By Saroja Warner, Director for Culturally Responsive & Equitable Systems at WestEd
This article first appeared on the Comprehensive Center Network website and is posted here with permission.
There is little doubt that increasing the racial and ethnic diversity of the educator workforce is needed in Connecticut. Students of color represent 51.4% of the state’s student body, yet only 1 in 10 teachers is an educator of color. Having a more diverse teaching corps matters. Teachers of color positively impact the academic achievement of students of color, and all students benefit from having teachers who have diverse backgrounds and experiences.
Since 2019, the Region 2 Comprehensive Center (R2CC) and the Regional Educational Laboratory Northeast and Islands (REL-NEI) have collaborated to support leaders at the Connecticut State Department of Education (CSDE) in their efforts to improve the recruitment and retention of educators of color. CSDE’s Chief Talent Officer, Shuana Tucker, Ph.D., shared that “Connecticut is committed to diversifying the educator pipeline.”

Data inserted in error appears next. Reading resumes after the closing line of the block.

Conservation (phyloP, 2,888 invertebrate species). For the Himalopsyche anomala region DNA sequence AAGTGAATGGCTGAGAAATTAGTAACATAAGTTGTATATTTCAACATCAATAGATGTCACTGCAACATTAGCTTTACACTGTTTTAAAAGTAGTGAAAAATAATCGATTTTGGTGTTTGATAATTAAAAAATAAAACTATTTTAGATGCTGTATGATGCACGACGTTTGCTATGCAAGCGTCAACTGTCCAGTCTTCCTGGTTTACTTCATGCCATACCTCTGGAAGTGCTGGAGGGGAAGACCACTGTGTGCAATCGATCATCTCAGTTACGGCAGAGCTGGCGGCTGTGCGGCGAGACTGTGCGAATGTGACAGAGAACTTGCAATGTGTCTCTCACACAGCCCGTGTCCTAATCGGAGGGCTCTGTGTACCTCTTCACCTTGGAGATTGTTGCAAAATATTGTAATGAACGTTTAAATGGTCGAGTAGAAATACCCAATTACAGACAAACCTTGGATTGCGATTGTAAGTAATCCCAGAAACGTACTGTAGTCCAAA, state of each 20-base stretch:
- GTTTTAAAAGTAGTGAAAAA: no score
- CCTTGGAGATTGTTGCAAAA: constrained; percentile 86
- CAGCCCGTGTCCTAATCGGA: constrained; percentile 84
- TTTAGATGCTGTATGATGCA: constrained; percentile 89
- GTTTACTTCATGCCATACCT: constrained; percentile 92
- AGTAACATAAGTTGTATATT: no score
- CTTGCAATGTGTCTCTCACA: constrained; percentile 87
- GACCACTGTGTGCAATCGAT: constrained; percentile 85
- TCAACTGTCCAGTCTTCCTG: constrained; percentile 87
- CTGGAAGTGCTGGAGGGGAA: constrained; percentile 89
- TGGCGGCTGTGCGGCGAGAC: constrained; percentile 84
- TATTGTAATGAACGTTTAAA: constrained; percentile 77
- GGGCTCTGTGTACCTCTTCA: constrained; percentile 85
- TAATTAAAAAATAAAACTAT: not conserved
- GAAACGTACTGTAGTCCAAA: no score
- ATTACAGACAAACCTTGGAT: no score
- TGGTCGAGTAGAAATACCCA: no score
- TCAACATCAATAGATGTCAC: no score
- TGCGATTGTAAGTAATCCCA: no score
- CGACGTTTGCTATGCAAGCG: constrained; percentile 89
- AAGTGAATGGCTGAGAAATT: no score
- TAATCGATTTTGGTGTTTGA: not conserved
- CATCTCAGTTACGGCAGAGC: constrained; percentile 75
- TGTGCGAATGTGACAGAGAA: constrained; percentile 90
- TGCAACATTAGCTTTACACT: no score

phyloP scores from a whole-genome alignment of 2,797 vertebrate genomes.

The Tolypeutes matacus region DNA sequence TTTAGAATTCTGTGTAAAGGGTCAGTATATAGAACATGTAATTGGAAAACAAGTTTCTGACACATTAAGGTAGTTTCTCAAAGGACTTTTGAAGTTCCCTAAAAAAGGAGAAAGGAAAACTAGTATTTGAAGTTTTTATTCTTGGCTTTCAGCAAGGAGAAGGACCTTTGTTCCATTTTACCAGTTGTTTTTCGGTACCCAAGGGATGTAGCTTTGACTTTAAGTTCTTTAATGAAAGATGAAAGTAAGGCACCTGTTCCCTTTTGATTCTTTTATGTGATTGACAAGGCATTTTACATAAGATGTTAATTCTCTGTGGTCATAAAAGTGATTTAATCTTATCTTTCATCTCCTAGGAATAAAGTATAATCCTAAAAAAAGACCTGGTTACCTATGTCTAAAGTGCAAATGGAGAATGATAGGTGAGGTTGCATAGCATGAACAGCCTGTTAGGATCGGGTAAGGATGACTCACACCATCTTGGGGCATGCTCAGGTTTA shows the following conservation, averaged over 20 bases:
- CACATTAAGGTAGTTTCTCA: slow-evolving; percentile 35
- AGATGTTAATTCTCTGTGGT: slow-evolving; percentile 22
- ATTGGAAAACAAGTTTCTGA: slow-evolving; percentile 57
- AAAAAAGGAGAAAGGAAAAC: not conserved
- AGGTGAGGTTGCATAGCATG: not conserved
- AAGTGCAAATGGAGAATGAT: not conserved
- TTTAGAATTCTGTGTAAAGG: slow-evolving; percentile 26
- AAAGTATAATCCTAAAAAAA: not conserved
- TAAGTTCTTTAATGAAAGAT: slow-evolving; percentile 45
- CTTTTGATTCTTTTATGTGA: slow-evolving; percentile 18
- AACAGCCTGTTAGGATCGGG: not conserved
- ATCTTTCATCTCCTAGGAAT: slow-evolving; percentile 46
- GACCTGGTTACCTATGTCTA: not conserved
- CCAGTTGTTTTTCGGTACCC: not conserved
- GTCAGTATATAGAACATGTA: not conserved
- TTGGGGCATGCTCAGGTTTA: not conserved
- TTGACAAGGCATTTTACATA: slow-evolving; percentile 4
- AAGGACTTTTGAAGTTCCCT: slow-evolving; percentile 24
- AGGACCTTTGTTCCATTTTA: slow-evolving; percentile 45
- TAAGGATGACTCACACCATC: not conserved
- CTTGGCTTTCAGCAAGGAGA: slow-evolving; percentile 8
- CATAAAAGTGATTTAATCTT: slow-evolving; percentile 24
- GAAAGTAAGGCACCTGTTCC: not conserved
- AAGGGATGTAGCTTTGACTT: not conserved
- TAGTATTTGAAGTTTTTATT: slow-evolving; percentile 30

During the past two years, we’ve launched several new statewide initiatives focused on expanding the education pathway from middle school to college and beyond. Guided by two essential documents, Connecticut has built the capacity of district leaders.
Confronting bias, discrimination, and privilege is just as essential to diversifying the educator workforce as is examining hiring and retention data. By being clear about the systemic barriers facing educators of color, processes, policies, systems, and initiatives can be created that truly make Connecticut’s schools more inclusive and equitable.
The first is the state’s Guidebook for Hiring and Selection, developed by the Northeast Comprehensive Center, the Center on Great Teachers and Leaders at AIR, and the CSDE. The second is a companion Toolkit for District & School Leaders, written by the R2CC and the CSDE, which distills the lessons from a 12-district coaching pilot in 2020–21.